interlocutory appeal under the terms and conditions in 28 U.S.C. 1292(b).
14

18

review.15 Likewise, while 1292(a)(1) authorizes an appeal of a district courts injunction


and the district courts orders directing the reformation process arguably are injunctions
within the meaning of the section, failure to take an interlocutory appeal under the section
does not waive sovereign immunity. Thus, Tribal Defendants did not waive their
sovereign immunity.
The district court ruled its jurisdiction to order a referendum for the resolution of
the voting rights issue flowed from Harjo v. Kleppe, 420 F. Supp. 1110 (D.D.C. 1976),
affd sub nom. Harjo v. Andrus, 581 F.2d 949 (D.C. Cir. 1978). In Harjo, citizens of the
Creek Nation brought suit against various federal officials and the principal chief of their
tribe, alleging that the chief had been spending tribal monies without the approval of a
Creek national council as required by the Creek Constitution of 1867. However, the
national council had not met in over 60 years. Ruling that the Creek Nation retained the
right to determine its own form of government under various treaties with the United
We doubt whether certifying the jurisdictional issue for interlocutory appeal
would have prevented the expense of the referendum process in any event. In its order
filed January 13, 1993, the district court stated that it would certify the issue to the Tenth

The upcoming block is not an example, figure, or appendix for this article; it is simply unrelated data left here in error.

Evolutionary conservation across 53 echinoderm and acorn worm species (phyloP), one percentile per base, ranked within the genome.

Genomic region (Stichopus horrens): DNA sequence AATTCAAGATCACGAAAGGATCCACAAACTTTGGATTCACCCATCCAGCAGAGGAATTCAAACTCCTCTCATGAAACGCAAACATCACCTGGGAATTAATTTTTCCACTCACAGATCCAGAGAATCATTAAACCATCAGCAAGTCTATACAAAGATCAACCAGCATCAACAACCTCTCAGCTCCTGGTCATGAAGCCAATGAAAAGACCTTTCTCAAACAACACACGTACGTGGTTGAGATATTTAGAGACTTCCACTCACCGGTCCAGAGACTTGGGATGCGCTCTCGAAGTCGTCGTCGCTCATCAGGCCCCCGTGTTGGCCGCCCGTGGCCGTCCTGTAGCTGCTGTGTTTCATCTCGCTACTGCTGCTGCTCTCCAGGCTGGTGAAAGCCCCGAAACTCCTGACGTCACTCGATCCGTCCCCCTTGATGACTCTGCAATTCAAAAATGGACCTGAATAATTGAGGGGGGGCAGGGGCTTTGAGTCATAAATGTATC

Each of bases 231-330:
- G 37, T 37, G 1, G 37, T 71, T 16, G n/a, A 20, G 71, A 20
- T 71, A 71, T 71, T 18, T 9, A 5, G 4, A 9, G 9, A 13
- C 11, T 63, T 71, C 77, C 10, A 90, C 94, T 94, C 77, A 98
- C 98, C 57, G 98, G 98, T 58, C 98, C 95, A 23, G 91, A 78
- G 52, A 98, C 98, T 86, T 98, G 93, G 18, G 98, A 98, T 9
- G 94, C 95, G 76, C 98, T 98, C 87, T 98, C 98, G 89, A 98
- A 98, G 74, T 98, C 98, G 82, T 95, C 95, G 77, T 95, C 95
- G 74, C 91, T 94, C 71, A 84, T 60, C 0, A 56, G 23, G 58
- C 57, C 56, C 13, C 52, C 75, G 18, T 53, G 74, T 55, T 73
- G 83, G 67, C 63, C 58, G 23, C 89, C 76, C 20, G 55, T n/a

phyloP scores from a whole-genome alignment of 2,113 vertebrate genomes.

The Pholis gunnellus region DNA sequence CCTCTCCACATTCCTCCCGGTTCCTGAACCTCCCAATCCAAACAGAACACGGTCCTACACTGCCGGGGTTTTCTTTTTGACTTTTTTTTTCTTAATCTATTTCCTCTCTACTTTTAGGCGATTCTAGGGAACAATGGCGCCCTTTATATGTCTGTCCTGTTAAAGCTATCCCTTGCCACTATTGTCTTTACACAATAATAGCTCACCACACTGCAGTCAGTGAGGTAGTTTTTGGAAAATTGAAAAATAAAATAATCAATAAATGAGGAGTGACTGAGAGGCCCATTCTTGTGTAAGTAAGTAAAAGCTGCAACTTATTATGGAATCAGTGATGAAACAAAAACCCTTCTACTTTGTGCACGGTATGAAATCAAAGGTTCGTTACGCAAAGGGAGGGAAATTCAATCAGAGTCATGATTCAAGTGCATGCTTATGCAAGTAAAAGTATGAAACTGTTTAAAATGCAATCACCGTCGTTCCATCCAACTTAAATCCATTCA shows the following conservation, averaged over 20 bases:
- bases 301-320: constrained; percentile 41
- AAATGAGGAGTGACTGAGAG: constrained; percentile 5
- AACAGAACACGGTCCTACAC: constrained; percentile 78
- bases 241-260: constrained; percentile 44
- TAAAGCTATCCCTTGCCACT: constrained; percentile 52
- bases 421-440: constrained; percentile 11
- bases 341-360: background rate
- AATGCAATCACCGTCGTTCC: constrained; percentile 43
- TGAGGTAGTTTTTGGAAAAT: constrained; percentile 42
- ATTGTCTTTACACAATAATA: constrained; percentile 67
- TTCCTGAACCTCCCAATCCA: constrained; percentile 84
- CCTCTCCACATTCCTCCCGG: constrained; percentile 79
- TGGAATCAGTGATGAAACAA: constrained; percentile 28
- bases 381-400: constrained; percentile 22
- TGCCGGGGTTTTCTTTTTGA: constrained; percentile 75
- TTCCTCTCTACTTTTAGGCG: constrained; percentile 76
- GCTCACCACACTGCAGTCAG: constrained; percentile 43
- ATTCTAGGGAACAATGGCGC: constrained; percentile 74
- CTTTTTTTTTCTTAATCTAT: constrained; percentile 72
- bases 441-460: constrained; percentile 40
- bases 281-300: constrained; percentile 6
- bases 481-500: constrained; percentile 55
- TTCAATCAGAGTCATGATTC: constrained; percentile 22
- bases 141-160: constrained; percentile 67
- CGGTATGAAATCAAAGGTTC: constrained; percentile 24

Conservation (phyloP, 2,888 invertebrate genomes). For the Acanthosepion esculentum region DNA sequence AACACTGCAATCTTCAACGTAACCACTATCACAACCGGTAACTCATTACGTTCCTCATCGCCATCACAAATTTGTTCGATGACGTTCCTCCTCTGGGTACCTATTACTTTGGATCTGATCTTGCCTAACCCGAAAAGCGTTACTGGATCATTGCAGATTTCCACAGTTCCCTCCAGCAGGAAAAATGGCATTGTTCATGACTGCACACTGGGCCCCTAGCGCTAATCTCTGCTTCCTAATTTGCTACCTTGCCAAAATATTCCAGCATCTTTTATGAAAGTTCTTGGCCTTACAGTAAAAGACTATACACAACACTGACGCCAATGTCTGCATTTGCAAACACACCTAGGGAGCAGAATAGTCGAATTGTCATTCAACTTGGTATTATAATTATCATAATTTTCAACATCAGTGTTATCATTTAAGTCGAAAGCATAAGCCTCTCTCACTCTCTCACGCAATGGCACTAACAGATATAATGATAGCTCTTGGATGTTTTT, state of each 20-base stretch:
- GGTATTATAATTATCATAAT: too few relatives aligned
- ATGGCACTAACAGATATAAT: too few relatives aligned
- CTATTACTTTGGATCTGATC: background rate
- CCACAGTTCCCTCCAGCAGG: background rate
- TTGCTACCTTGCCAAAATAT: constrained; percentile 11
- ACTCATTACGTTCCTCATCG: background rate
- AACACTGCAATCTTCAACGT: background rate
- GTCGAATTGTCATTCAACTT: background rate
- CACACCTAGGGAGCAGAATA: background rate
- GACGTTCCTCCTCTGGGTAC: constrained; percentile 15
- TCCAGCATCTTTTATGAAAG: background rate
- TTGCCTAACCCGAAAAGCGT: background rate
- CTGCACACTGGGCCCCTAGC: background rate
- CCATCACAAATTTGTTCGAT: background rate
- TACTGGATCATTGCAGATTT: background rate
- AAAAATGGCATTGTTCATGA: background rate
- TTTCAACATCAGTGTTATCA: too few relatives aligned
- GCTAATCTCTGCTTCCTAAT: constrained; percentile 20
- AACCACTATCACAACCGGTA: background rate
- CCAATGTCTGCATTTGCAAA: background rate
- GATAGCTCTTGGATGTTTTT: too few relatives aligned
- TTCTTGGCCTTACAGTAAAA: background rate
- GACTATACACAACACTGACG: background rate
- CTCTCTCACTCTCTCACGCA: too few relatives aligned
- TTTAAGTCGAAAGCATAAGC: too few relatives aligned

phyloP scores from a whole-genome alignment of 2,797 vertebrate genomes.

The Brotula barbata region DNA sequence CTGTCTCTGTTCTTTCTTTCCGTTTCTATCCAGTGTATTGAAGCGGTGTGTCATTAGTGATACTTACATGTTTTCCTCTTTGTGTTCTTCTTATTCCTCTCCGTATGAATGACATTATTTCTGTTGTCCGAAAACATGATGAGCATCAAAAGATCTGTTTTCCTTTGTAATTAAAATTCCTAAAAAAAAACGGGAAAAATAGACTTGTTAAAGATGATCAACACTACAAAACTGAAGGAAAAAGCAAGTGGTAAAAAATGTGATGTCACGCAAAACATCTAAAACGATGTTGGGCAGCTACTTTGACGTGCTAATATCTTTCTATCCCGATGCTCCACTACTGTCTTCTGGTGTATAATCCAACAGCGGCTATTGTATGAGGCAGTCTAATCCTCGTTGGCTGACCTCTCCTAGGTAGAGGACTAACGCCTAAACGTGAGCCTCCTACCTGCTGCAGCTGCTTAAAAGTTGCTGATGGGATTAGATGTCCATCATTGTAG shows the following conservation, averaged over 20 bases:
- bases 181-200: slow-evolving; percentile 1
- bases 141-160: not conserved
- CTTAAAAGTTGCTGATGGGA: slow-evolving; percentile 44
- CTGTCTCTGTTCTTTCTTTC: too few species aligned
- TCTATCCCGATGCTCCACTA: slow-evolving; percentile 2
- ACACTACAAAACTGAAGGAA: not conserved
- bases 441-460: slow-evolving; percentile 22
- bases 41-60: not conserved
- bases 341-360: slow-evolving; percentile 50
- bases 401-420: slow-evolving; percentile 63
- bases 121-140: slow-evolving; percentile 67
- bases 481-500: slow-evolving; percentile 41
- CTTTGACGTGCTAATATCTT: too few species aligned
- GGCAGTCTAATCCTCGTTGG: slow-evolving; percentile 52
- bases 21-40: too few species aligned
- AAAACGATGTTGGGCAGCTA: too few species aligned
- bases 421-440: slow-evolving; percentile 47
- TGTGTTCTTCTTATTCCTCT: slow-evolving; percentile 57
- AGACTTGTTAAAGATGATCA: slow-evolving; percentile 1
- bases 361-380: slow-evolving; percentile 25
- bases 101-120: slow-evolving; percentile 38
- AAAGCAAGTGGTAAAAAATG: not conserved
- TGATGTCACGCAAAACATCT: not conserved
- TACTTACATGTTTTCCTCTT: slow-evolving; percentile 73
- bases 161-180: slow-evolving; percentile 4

Circuit without staying the proceedings herein. In that way, the referendum preparations
may proceed so that, should the Circuit find that this court does have jurisdiction, the
process will be completed by the electionas envisioned by the parties. Aplt. App. at 82.
The district court planned to continue the referendum process notwithstanding an
interlocutory appeal, even though a district court generally lacks jurisdiction to proceed
during the pendency of an interlocutory appeal taken from the denial of absolute or
qualified immunity. See State of Colorado v. Adhered Mining Co., 916 F.2d 1486, 1490
n.2 (10th Cir. 1990), cert. denied, 499 U.S. 960 (1991); Stewart v. Dongs, 915 F.2d 572,
574-75 (10th Cir. 1990) (vacating judgment rendered after trial held during pendency of
interlocutory appeal from denial of qualified immunity defense).
15

19

States, the district court ordered a referendum process which allowed the people of the
Creek Nation to determine whether they would revive the government and national
council under the Creek Constitution of 1867 or whether they would adopt a new
constitution. Ultimately, the Creeks adopted a new constitution and government.